Recipe of the Month for November, with Ann Murray: mango chutney

October 30 2019
Recipe of the Month for November, with Ann Murray: mango chutney

Getting ahead of the game: making an edible gift for Christmas

I’M sitting at my desk trying, indeed, to get ahead of the game, writing my article for November. Those of you who have read my articles regularly might remember that my recipe for November is often an edible gift for Christmas. It’s a joy for me to have a session in my cosy kitchen, making homemade preserves for gifts. It’s particularly good if it’s pouring with rain outside! And when I see the jars all lined up and destined for special people, I feel really pleased. And I feel a certain amount of satisfaction that I’ve started on my Christmas gift list.

My recipe for mango chutney is easy to make and, though it takes a couple of hours to do, it’s well worth the effort. I suggest you look for mangos in the markets, as they are so much cheaper. Save your screw- top jars in advance, so you’re ready to go. Equipment-wise, all you need is a large, tall, deep saucepan and a wooden spoon.

I make small batches of the chutney to give to special people, but I also keep a couple of jars for my own Christmas table. The chutney goes particularly well with cold meats or my favourite left-over turkey curry. I’m smiling just thinking about it. As I look out the window, the rain has stopped and there’s a beautiful rainbow.


Mango Chutney


This is the most well-known Indian accompaniment to a curry, but as well as simply being served with poppadums, it has many other uses. See Cook’s Tips below. 


Makes 1kg (2 ¼ lb)


You will need:


  • Mango – 900g/2 lb – peeled

  • Salt – ½ tsp

  • Cooking Apples – 225g/8oz – peeled

  • Distilled Malt Vinegar – 300ml/ ½ pint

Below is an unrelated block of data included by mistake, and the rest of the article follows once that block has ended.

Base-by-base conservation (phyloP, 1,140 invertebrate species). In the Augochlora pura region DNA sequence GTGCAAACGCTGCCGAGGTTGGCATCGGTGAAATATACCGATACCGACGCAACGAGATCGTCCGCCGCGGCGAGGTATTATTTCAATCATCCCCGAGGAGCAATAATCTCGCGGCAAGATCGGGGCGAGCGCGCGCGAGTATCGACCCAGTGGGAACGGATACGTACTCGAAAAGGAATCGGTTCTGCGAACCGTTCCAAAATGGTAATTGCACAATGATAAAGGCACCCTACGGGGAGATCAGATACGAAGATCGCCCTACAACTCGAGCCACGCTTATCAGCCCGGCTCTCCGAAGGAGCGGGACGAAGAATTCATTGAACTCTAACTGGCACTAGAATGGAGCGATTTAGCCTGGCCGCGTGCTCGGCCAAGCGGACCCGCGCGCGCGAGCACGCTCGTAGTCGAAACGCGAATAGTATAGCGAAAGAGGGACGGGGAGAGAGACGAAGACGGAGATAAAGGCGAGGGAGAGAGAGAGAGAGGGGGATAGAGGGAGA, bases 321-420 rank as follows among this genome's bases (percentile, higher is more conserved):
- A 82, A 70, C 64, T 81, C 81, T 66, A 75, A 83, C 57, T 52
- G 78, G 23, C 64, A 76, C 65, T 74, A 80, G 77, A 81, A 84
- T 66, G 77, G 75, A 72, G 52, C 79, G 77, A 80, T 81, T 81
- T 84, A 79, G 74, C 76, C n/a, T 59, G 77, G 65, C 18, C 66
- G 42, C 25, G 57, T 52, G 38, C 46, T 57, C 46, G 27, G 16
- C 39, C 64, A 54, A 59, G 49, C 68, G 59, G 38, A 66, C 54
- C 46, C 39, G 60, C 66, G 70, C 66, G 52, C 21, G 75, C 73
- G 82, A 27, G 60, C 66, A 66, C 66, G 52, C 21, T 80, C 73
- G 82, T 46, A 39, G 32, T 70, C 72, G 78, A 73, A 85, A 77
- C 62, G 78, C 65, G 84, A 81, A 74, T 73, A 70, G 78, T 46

• Demerara Sugar – 200g/7oz

  • Onion – 1 – roughly chopped

  • Garlic clove – 1 – peeled and finely chopped

  • Ground ginger – 2 tsp


Here’s what you do:

  1. Slice the mango into chunks and place in a large non-metallic bowl.

  2. Sprinkle with salt and leave to one side.

  3. Cut the apples into quarters, remove and discard the cores, and roughly chop.

  4. Place the malt vinegar and sugar in a large saucepan or preserving pan.

  5. Heat gently, stirring occasionally, until the sugar has dissolved completely.

  6. Add all the rest of the ingredients to the mixture and bring slowly to the boil, stirring occasionally.

  7. Once boiling point has been reached, reduce the heat to a gentle simmer and simmer for about an hour. Stir frequently, especially towards the end of the cooking time. (You have to be on the ball here, this is when the chutney is most likely to catch on the bottom of the pan!)

  8. Cook until the chutney is thick and there should be very little excess liquid.

  9. Spoon the chutney into warmed sterilized jars. Seal.

  10. Label when cool. Store in a cool, dark place and allow to mature for at least 2 weeks before eating.



  • If you like your chutney more fiery, seed and finely slice 2 green chillies and stir into the chutney with the garlic and ginger.

Cook’s Tips:

  • To use with fish – put a dessertspoonful on top of a salmon fillet, wrap in foil and either barbecue or cook in the oven 180C, 350F or gas 4 for 7-10 minutes.

  • Mix with thick yoghurt to make a spicy dip – 2 tablespoons of chutney to 150ml yoghurt.

  • Use within 1 year of making. Once opened, store in the fridge and use within 3 months.